if it's just a few values we create an ad-hoc registry policy and set the values thru GPO, but when we have a large .REG file with a lot of settings things become a lot harder, and we have to start dancing around figuring out how to best deploy this settings.
To make things worse, after a while, we would look at the policy and trying to figure out what those registry setting meant and where they came from ... like I've said: a real Pain ...
In the past, I attempted to create an ADM file for a couple of our most common application, but I gave up due to the complexity of the ADM syntax.
Last weekend I was thinking about this again and I decided to give it another try. I did not want to use and "old" standard, so I decided to research the ADMX policies. I opened the ones I found in my systems and it seemed pretty simple to understand.
So I downloaded the ADMX samples and the schema/syntax definition from MS and got to work.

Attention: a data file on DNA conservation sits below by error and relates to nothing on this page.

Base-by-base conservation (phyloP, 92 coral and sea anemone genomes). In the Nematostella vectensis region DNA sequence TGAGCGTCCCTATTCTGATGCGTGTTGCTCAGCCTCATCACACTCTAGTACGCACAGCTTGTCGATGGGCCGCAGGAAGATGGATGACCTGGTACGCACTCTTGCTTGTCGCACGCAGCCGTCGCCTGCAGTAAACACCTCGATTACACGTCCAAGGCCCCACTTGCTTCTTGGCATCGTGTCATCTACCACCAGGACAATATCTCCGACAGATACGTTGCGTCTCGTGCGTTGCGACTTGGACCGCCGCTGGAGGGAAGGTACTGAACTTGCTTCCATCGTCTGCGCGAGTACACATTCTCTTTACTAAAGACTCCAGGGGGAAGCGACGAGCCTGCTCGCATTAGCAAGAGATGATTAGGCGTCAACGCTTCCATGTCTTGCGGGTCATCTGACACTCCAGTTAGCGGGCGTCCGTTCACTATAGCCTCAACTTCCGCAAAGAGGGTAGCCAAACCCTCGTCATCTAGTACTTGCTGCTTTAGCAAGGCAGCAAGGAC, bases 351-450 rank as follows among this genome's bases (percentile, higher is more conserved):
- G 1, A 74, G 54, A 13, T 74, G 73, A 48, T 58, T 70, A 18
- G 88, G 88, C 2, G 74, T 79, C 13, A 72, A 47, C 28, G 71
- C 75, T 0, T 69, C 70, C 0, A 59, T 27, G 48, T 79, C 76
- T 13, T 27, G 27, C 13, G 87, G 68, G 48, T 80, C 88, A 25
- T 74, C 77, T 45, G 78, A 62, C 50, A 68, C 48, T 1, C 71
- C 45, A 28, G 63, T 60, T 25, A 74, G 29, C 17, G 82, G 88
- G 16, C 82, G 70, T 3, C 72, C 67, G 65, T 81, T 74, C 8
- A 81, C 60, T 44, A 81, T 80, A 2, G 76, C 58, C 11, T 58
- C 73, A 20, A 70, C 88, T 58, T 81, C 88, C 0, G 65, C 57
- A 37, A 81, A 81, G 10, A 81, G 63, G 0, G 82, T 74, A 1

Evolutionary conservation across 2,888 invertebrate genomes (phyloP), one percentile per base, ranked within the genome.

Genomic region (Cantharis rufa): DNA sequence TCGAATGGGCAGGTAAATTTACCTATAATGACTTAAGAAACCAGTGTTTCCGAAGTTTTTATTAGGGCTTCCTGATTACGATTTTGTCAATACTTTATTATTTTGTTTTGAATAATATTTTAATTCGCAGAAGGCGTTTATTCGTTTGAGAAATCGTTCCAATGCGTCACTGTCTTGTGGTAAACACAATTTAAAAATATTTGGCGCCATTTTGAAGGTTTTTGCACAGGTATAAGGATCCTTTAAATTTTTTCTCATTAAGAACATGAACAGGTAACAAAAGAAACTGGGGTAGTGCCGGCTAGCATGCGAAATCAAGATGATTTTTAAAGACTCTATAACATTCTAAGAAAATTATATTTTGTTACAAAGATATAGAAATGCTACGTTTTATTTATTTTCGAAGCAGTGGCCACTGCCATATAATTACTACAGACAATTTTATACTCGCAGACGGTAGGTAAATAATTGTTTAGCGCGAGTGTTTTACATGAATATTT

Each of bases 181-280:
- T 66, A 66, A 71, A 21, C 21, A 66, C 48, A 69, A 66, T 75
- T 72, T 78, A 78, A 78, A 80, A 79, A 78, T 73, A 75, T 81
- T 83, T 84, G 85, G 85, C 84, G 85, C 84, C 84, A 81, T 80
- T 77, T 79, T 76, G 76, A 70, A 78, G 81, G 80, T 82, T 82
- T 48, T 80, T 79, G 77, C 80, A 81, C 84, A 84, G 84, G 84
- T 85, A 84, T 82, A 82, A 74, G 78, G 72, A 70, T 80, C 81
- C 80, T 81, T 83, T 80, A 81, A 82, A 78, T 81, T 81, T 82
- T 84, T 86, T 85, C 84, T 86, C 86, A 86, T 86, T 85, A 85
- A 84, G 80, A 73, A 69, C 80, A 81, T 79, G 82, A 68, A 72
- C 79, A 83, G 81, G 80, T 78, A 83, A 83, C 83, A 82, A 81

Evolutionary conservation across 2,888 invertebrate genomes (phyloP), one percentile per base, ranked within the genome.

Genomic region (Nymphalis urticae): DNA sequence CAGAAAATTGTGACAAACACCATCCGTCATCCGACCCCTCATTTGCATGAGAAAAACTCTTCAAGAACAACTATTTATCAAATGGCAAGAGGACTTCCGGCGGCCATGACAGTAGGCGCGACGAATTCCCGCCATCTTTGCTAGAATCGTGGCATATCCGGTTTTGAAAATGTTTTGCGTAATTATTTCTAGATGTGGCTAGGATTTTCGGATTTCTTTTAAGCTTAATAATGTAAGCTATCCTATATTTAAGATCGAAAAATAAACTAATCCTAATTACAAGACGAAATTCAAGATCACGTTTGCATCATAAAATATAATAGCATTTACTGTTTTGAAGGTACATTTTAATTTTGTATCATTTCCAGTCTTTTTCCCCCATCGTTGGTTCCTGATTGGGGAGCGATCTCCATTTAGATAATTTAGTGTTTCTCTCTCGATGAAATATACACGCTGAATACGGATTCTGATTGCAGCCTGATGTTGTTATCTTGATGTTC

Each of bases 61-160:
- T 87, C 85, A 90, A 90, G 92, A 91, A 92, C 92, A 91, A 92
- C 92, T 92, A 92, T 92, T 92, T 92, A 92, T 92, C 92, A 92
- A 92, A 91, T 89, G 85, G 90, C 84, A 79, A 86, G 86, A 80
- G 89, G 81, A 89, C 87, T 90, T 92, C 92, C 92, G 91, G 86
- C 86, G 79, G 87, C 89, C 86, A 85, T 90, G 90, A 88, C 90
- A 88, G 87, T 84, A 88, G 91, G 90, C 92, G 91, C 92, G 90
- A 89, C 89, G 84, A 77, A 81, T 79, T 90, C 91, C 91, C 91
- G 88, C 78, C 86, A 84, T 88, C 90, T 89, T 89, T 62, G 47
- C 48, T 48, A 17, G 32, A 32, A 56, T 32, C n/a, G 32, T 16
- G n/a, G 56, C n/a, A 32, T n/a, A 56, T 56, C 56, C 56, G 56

Luckily for me, the syntax is really simple, XML simple, and I quickly realized that instead of creating a new ADMX to apply the setting of my problematic .REG file, I could create a tool to parse any registry file into a corresponding ADMX policy definition.
It took me the whole weekend but by 2 AM Monday I had a functional (and much debugged) tool.
I did not had any development tool installed on my system so I decided to use good-old VBScript to write the tool. This has the added bonus that anyone can read it and update it without much requirements.
What it does
Reads a registry file (.reg) and creates the corresponding ADMX and ADML files that would allow to set the registry values detail led in the original .reg file.
in order to create the GUI definition required by the GPMC, it makes a few assumptions:
a) the "name" of the value is also used as the caption for all displays.
b) all dwords values are assigned a numeric textbox for data entry
c) all other value types are treated as strings and assigned a textbox for data entry.
@ or (Default)
The tools will not handle correctly the "@" or unnamed valuename. This is the one that in the registry editor shows as (Default).
The reason for this is that I have not been able to find the correct way to define this in ADMX/L.